Category Archives: Blog


My new play, Mabel’s Bed, was chosen to participate at the Playwrights Atlantic Resource Centre, Playwrights’ Colony, May 11-26, 2014. I spent two weeks holed up in Anchorage House on the Mount Allison Campus, Sackville, N.B., along with seven other playwrights. I astounded myself and my dramaturge, Don Hannah, by completing the first draft of a two act play (87 pages!). It’s amazing what one can accomplish with no distractions. It was my job to do nothing but write. By nine o’clock in the evening my brain was mush and so I went to the local video store and watched movies on my laptop. Others went out to socialize at the various watering holes but not me, since I rarely drink. My social time was at the kitchen table during meals we cooked for ourselves.

In the second week the actors arrived and all of the plays were given two readings with time in-between to re-write using suggestions from the actors and dramaturge. It was wonderful to hear the words brought to life by the talented actors. It was the most exhilarating, focused, productive two weeks I have ever experienced. Many thanks to Jenny Munday, Artistic Director of PARC, and all the dedicated staff who helped facilitate this amazing Playwrights’ Colony.

Cameron ‘s GoPro Video

My grandson, Cameron, age 13, created the movie trailer “The Course” with his GoPro Hero3 when he was eleven years old. There is no film – just the trailer. Hilarious! He wants to be a film maker. Who knows, the full-length version of “The Course” may eventually be produced. Go for it Cam, you’ve got the right name.

I’m always impressed when children know early on what they want to be. When my brother was twelve he stated that he wanted to be an engineer and he became a very successful civil engineer. Guess what I wanted to be? Famous. Not a good choice for a vocation and probably the reason why it didn’t happen. No big deal. After a few years of trying to make it as an actress/singer, I made it as a secretary. I can’t be too bitter since it paid the bills (sort of). And I became an expert touch typist, which came in handy when I became a writer.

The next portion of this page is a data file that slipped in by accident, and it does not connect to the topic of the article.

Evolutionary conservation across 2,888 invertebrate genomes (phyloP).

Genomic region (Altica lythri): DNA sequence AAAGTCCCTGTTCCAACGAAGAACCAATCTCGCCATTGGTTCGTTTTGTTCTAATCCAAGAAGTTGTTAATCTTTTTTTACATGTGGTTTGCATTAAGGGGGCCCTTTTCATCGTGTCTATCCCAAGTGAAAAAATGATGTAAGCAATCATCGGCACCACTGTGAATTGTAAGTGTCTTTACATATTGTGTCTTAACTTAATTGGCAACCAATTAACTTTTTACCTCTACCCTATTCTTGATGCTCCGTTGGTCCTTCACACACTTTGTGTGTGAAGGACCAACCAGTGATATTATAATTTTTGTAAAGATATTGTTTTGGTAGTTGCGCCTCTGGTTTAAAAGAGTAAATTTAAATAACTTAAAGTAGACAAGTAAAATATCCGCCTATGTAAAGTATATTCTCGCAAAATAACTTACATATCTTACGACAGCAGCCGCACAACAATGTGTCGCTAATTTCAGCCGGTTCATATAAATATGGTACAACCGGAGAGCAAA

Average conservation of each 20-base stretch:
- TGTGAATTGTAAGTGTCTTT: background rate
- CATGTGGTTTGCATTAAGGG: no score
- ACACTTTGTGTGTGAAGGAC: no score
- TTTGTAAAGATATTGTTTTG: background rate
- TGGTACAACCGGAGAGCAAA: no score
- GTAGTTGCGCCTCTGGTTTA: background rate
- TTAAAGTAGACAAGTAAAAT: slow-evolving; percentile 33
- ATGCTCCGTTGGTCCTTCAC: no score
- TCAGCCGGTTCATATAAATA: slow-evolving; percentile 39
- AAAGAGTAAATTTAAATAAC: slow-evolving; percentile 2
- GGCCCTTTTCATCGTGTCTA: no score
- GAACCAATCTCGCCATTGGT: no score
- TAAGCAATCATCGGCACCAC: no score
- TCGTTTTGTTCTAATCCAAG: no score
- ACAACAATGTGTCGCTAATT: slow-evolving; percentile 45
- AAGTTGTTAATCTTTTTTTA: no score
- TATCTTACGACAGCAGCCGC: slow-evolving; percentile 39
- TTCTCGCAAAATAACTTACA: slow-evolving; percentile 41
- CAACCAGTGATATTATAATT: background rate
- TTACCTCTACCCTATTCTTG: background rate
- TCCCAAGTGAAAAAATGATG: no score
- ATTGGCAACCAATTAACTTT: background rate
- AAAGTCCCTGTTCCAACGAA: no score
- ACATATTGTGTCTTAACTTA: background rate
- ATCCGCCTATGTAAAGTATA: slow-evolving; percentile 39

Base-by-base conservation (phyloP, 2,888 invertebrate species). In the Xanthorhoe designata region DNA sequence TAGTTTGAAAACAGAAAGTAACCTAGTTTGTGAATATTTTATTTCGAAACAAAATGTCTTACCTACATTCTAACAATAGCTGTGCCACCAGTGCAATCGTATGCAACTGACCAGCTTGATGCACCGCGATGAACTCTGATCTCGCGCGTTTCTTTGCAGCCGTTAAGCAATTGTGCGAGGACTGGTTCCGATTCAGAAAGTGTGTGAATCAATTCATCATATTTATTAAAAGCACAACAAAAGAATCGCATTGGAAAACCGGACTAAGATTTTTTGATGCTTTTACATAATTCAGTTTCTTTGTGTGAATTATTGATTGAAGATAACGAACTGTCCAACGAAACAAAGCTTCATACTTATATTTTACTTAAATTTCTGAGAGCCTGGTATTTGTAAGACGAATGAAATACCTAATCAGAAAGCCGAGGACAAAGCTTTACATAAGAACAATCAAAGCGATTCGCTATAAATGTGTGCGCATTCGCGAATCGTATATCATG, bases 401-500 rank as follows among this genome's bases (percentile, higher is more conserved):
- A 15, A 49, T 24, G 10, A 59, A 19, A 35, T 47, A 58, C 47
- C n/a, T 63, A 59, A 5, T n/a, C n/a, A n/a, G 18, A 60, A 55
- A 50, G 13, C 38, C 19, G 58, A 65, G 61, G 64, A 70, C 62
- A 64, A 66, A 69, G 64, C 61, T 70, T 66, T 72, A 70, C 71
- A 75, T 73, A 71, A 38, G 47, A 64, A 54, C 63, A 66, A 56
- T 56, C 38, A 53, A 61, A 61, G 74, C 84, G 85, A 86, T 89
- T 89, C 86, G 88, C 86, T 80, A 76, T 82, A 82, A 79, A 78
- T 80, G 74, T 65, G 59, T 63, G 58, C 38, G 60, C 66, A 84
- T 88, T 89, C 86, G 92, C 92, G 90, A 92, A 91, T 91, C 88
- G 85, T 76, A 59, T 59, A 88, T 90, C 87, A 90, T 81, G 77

Some believe that it’s not the end result that’s important – it’s the journey. I think that’s a load of crap. It’s not the journey itself because that can be pretty bloody awful. What is important is the person you become as you travel through the swamps. Can you get up and start again after a fall? Do you keep trying again and again, against all obstacles? Can you laugh at yourself and maintain a cheerful balance between not taking yourself too seriously, and being very serious about your goals.

I said I wanted to be famous when I was seventeen but I never said it again. It didn’t take me long to realize that fame is no indication of worth. For years my goal has been to communicate through writing, and to be the best person I can be. I keep watch over my children and grandchildren and hope I set a good example despite my youthful errors.

Dear Dollface – Herstory

My play, Dear Dollface, started out as a one woman, cabaret performance, to be performed, of course, by yours truly. But then I got tired of my own company and decided to write in another character. A one-woman show is a lonely occupation and what if the audience doesn’t like you or your character? Writing the character of Norma, was pretty easy because she was based on my own experiences. The character of Jade, the wife, was much more difficult. Once both of them had very strong voices, it was performed in a workshop setting. The main criticism was: “Beware of the ‘cantata’ style, ie. going back and forth between opposing monologues. Break it up with a couple of scenes where the two women actually meet and dialogue ensues.” Good point. What to do?

My solution was to create one scene where the two women are talking about the same situation with opposing points of view, even though they are in separate spaces. Another scene was written where the mistress imagines a cozy conversation with the wife as they commiserate about the man they share. And finally, near the end of the play, the mistress and wife meet inadvertently and the wife tears a strip off the silly mistress. All these changes were cemented in a workshop sponsored by Rising Tide Theatre in St. John’s, Newfoundland. Unfortunately, the sad fact of theatre life is that theatre companies receive development monies from granting bodies, but no producing money. We writers are encouraged to write plays and then what? No one will produce it. What to do?